A ca­reer built on re­spect

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Sachin. “But one day, I de­cided to skip a ses­sion and go in­stead to theWankhede Sta­dium where my school was play­ing a match, to cheer on my friends. The next day, Coach asked me where I’d been. I was hon­est and told him I’d gone to cheer for my school team. In re­ply I got a late cut [a slap] on my face. I never for­got that and that was the ba­sis for my con­sis­tent hard work and dis­ci­pline.”

In his first year at Dadar, Sachin de­buted for his school in the Har­ris Shield, a pres­ti­gious in­ter-school tour­na­ment. He was soon among the runs, scor­ing cen­turies, dou­ble cen­turies and even triple cen­turies.

How­ever, he was up­set when he was over­looked for Bom­bay Cricket As­so­ci­a­tion’s Best Ju­nior Crick­eter of the Year award. Su­nil Gavaskar, one of In­dia’s great­est bats­men, who was play­ing for the coun­try at the time, came to know about it through me­dia re­ports and wrote a let­ter con­sol­ing the 14-year-old.

“Don’t be dis­ap­pointed at not get­ting the Award. If you look at the award win­ners, you will find one name miss­ing, but that per­son has not done badly in Test cricket,” he wrote, re­fer­ring to him­self.

Sachin, who idolised Gavaskar, was thrilled to re­ceive the let­ter, which he says helped him re­main grounded and not worry about awards and ac­co­lades. Gavaskar later even gave him a pair of his ul­tra-light pads.

In the 1987World Cup semi-fi­nal be­tween In­dia and Eng­land at theWankhede Sta­dium, Sachin, who was 14 at the time, was one of the ball boys dream­ing to play for In­dia. “I never imag­ined that by the nex­tWorld Cup four years later, I’d be play­ing for my coun­try,’’ he says.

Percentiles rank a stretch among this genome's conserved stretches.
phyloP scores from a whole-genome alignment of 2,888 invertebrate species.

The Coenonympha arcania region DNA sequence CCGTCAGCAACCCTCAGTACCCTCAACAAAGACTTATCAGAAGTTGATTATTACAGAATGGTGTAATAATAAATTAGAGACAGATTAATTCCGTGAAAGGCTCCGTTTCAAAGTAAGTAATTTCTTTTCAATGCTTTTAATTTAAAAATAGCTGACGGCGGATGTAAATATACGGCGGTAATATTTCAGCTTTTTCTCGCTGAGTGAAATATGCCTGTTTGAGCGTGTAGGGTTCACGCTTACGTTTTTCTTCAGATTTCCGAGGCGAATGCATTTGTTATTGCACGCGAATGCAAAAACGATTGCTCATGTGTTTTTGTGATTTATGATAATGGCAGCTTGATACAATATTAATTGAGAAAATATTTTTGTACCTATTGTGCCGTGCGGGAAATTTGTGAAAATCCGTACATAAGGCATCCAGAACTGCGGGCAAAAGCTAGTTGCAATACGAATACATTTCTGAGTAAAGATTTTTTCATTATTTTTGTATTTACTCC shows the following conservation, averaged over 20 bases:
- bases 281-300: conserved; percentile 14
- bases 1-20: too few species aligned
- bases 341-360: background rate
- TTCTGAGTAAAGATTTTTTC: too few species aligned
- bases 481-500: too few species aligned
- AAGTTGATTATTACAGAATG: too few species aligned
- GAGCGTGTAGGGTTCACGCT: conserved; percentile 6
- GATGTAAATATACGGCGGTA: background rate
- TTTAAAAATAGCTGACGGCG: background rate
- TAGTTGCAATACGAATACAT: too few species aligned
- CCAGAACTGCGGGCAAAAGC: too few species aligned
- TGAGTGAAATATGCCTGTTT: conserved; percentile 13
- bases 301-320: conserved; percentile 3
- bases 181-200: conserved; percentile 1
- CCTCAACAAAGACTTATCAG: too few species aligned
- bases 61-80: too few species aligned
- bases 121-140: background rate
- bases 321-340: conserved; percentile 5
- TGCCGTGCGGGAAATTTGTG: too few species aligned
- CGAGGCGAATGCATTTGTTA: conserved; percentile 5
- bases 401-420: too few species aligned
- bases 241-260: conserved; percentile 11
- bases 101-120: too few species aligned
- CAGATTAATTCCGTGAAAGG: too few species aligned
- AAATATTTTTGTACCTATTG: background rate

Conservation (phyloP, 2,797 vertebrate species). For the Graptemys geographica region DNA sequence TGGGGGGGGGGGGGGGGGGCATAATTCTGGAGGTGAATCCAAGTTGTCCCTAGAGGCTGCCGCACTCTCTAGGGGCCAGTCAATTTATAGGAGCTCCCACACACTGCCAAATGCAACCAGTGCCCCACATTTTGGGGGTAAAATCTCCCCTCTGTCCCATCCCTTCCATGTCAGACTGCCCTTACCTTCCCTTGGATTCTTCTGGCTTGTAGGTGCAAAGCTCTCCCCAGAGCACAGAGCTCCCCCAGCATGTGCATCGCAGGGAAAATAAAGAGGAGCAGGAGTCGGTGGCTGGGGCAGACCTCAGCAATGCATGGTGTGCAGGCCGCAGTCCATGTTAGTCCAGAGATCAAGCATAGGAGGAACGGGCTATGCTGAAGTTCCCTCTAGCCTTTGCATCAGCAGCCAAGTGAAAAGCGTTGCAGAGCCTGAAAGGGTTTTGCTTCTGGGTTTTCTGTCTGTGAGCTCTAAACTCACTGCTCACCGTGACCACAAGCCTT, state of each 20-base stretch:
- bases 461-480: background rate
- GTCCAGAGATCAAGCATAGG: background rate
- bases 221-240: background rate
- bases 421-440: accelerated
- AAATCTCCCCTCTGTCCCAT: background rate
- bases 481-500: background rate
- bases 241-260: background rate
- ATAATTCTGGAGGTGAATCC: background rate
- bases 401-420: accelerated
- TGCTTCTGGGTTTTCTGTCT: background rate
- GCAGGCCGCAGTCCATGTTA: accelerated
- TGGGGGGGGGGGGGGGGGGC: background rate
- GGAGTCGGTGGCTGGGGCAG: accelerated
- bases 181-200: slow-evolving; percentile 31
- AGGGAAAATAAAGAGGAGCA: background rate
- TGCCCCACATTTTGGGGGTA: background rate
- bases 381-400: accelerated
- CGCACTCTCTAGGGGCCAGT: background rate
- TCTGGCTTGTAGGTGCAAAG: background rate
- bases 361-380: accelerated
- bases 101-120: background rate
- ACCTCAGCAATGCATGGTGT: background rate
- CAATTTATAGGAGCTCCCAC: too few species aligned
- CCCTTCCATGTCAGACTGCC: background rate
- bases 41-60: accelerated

Sachin’s big break came when he played a match for his school in the Har­ris Shield In­ter School tour­na­ment on Fe­bru­ary 24, 1988. He scored an amaz­ing un­beaten 326 and, to­gether with his team­mate, Vinod Kam­bli, who made 364 runs not out, put on an un­beaten 664-run part­ner­ship – a world record.

He caught the eyes of the re­gional cricket team se­lec­tors and in De­cem­ber 1988, Sachin made his first-class de­but – at just 15 years and 232 days – and be­came the youngest In­dian to score a cen­tury on de­but.

The fol­low­ing year, on Novem­ber 15, 1989, Sachin made his Test de­but at the age of 16.

“I was ner­vous and didn’t know what was go­ing on around me,’’ he says of fac­ing Pak­istani fast bowlers. “I thought it was a school game and I bat­ted as if it was one. I can never for­get that mo­ment as I felt that was the first and the last Test match of my ca­reer.”

He did well, scor­ing 59 in the first in­nings against the for­mi­da­ble Pak­istani pace bowlers. There was no look­ing back. For­mer In­dian spin­ner Venkat­a­p­a­thy Raju, who has played along­side Ten­dulkar, summed up Sachin’s rise. “When ev­ery young­ster was go­ing to school, Ten­dulkar was walk­ing out to the Test cricket arena.”

A qual­ity that set Sachin apart from many play­ers was the great re­spect he had for his cricket kit. “I never throw my bat, how­ever dis­ap­pointed I get,’’ he says. “I re­spect my bat and my crick­et­ing kit a lot.”

Once when a bowler, who was frus­trated af­ter he bowled poorly, threw the ball down in anger, Ten­dulkar picked it up, went up to the bowler and handed over the ball to him say­ing, “Re­spect it first. Only then will it help you.”

Al­though cricket is his first love, Sachin also has a pas­sion for mu­sic. “I love lis­ten­ing to bands like Dire Straits and U2 and can some­times lis­ten to the same tracks for days on end,’’ he says. He also likes In­dian singers Lata Mangeshkar and Kishore Ku­mar.

“Some­times songs just stick in my mind and I keep lis­ten­ing to them over and over,’’ he says. “For in­stance, dur­ing the 2003World Cup I got hooked on singer Lucky Ali’s Jaane Kya Dhoondta Hai.’’

Given that he had im­mersed him­self in cricket from a very young age, Sachin could

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